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June 6, 2012

A Beginner’s Guide to Pricing

You probably think that pricing is a black art: that marketing people undertake some secret training on pricing involving strange rituals, oaths on sacred artefacts, and the sacrifice of an HR manager.


This may happen (I can’t be sure) but I am pretty sure that pricing in most businesses is not a black art at all, but rather a haphazard collection of rushed decisions and best guesses.


In many companies, pricing is done on a “cost-plus” basis. The average cost of producing the product last year (say) is taken and a percentage mark-up is added. It is important to stress that this is a very bad method. The cost-plus price is never the profit maximising price: it bears no relation to the needs and wants of customers, or of what the competition is doing. Often cost-plus pricing leads to a complex and chaotic structure of discounts and other inducements depending on the bargaining power of the customer.


That is not a profit-maximising strategy. The profit maximising price is the one which maximises customer value; and customer value bears no relation to production cost. “The customer simply does not care how long it took General Motors to build his or her car”. [reference 1]. Value is determined by the customer; and the benefits that your products and services deliver to the customer at a particular time, determines their value to that customer.


So “value” is subjective, different for each individual customer, and changes over time as needs and perceived benefits change. However, customer value is not too difficult to measure (though it is a little subjective). It simply requires a good understanding of your customers and markets.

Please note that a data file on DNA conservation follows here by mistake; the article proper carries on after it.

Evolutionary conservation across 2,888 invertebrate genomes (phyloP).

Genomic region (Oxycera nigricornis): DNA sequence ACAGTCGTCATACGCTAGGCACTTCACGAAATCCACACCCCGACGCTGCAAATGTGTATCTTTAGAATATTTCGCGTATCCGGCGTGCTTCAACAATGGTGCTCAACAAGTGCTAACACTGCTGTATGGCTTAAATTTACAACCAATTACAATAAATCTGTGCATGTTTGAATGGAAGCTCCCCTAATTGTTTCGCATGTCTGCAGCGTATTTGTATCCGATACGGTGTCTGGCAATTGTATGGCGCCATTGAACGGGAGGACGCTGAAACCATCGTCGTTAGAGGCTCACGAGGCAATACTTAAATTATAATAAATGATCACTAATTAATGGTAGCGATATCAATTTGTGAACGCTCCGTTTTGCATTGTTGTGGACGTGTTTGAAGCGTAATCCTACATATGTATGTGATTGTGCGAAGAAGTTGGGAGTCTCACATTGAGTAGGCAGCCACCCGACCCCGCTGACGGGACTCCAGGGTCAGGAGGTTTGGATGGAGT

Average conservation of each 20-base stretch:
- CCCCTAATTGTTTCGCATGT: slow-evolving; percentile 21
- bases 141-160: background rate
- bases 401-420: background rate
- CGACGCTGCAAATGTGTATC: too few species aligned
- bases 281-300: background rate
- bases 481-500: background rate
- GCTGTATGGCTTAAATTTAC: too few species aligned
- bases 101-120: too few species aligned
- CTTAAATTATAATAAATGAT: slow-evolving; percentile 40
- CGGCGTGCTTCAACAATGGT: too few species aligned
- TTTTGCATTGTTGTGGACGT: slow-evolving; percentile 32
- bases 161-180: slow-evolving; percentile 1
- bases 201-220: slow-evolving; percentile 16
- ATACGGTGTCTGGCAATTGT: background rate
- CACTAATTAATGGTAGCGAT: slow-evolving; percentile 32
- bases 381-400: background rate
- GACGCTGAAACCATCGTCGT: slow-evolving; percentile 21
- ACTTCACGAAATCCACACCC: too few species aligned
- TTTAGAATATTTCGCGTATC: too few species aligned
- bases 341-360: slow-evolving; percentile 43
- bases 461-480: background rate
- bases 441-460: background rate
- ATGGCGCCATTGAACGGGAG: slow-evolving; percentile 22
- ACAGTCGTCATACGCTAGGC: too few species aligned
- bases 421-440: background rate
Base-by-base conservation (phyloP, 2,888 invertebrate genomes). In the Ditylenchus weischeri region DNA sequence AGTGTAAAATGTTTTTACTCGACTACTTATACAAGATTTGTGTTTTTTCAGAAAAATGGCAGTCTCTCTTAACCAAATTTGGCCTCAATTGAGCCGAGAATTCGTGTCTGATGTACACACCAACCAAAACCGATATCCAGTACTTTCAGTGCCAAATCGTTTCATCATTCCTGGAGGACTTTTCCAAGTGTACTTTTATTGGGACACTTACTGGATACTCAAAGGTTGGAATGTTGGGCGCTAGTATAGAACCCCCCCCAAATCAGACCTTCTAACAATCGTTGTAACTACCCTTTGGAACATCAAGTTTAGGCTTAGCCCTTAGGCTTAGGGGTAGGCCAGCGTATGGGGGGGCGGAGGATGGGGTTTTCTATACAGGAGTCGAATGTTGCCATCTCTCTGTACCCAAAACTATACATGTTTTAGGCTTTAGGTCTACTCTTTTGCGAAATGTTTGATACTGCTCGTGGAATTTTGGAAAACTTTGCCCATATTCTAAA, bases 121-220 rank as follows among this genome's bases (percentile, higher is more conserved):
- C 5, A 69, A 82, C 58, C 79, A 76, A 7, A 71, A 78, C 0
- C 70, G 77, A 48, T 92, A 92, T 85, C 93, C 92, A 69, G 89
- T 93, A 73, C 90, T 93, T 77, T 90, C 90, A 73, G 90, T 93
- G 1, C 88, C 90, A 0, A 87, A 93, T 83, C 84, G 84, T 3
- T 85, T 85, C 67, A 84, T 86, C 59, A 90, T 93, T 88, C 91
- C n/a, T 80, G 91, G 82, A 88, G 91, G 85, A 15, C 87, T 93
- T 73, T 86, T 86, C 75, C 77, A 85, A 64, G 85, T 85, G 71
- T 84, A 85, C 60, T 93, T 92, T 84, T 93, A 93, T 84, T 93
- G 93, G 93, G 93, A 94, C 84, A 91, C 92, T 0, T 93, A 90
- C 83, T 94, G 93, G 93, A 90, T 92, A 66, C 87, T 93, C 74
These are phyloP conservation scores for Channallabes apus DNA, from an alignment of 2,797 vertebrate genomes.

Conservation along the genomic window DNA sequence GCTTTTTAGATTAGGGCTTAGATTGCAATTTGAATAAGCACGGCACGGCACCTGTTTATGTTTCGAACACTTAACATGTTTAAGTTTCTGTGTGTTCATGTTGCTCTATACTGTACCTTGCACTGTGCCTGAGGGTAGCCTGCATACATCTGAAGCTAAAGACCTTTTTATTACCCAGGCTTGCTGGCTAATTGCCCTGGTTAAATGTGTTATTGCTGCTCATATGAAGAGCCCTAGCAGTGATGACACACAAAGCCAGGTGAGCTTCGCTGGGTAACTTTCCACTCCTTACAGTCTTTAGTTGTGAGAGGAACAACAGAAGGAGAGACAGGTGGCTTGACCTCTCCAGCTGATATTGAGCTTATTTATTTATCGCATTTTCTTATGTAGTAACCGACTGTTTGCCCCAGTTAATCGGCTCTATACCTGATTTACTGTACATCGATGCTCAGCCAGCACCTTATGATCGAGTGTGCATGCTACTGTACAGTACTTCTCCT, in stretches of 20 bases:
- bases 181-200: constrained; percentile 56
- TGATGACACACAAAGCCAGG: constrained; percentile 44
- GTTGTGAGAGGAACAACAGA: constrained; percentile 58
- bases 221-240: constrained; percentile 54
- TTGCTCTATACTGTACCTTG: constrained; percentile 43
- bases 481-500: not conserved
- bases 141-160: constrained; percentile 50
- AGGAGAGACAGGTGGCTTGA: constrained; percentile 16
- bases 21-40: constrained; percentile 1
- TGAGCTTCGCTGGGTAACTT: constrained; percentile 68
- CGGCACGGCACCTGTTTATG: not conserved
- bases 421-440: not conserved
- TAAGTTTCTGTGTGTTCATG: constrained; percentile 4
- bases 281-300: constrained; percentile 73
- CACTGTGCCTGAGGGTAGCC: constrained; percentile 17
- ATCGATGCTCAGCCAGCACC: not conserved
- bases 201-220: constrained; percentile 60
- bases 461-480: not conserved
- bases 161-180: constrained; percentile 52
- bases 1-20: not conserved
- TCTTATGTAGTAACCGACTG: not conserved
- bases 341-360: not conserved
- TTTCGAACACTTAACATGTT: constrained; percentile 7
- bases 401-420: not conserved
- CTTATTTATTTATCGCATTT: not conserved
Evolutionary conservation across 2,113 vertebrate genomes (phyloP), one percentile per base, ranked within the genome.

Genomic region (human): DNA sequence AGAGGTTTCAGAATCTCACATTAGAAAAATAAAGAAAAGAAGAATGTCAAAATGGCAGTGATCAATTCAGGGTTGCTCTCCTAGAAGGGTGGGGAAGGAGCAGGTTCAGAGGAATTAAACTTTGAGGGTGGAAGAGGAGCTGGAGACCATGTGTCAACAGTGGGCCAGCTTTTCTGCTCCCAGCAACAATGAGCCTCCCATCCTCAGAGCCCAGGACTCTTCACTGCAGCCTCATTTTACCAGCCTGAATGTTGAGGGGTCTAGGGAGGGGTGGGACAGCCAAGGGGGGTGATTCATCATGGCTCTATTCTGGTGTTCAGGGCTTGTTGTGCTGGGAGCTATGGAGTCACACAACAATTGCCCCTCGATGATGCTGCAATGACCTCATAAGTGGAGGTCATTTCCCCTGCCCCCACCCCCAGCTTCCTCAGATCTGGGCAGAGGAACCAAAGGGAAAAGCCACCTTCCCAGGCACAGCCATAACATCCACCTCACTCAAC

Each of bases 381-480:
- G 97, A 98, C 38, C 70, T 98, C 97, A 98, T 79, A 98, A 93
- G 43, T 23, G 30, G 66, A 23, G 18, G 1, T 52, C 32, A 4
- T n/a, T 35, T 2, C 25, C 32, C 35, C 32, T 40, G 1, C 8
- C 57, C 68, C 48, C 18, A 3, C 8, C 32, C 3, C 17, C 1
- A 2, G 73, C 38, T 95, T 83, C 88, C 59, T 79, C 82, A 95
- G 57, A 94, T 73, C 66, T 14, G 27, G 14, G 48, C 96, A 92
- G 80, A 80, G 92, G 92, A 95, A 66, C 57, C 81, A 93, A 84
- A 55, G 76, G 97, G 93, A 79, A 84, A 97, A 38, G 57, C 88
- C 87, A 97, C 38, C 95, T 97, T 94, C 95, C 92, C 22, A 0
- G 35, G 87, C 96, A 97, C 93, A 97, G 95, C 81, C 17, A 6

Customer Value is made up of a product or service’s reference value (the price of alternatives), plus its differentiation value – the premium that our differentiated product or service commands through superior features and benefits. Differentiation value comprises four elements:

  1. Cost drivers. The ways in which your product or service offers the buyer cost savings over and above the reference product or service. Demonstrated performance, savings, reliability, faster servicing, and so on, are all cost drivers;
  2. Revenue drivers. The ways in which your product or services can help the buyer increase revenues, for example through superior technology, customer support or brand strength;
  3. Psychological drivers. The intangible elements of your product or service which add value for the buyer. Psychological drivers include  brand image and reputation, and also the risk that a buyer takes in purchasing from you;
  4. Negative drivers. Where your product or service performs less well than the reference product or service in any areas, this will decrease the differentiated value of your offering.


In each market segment you serve, there will only be three or four key drivers of differentiation value. The key to measuring Customer Value is to identify those few drivers of value, and to compare your organisation’s performance against them with that of your competitors. This comparison will allow you to make a judgement of where in the range of prices in the market place your product or service should lie. This comparison will also help identify ways in which you can best improve the Customer Value of your products and services.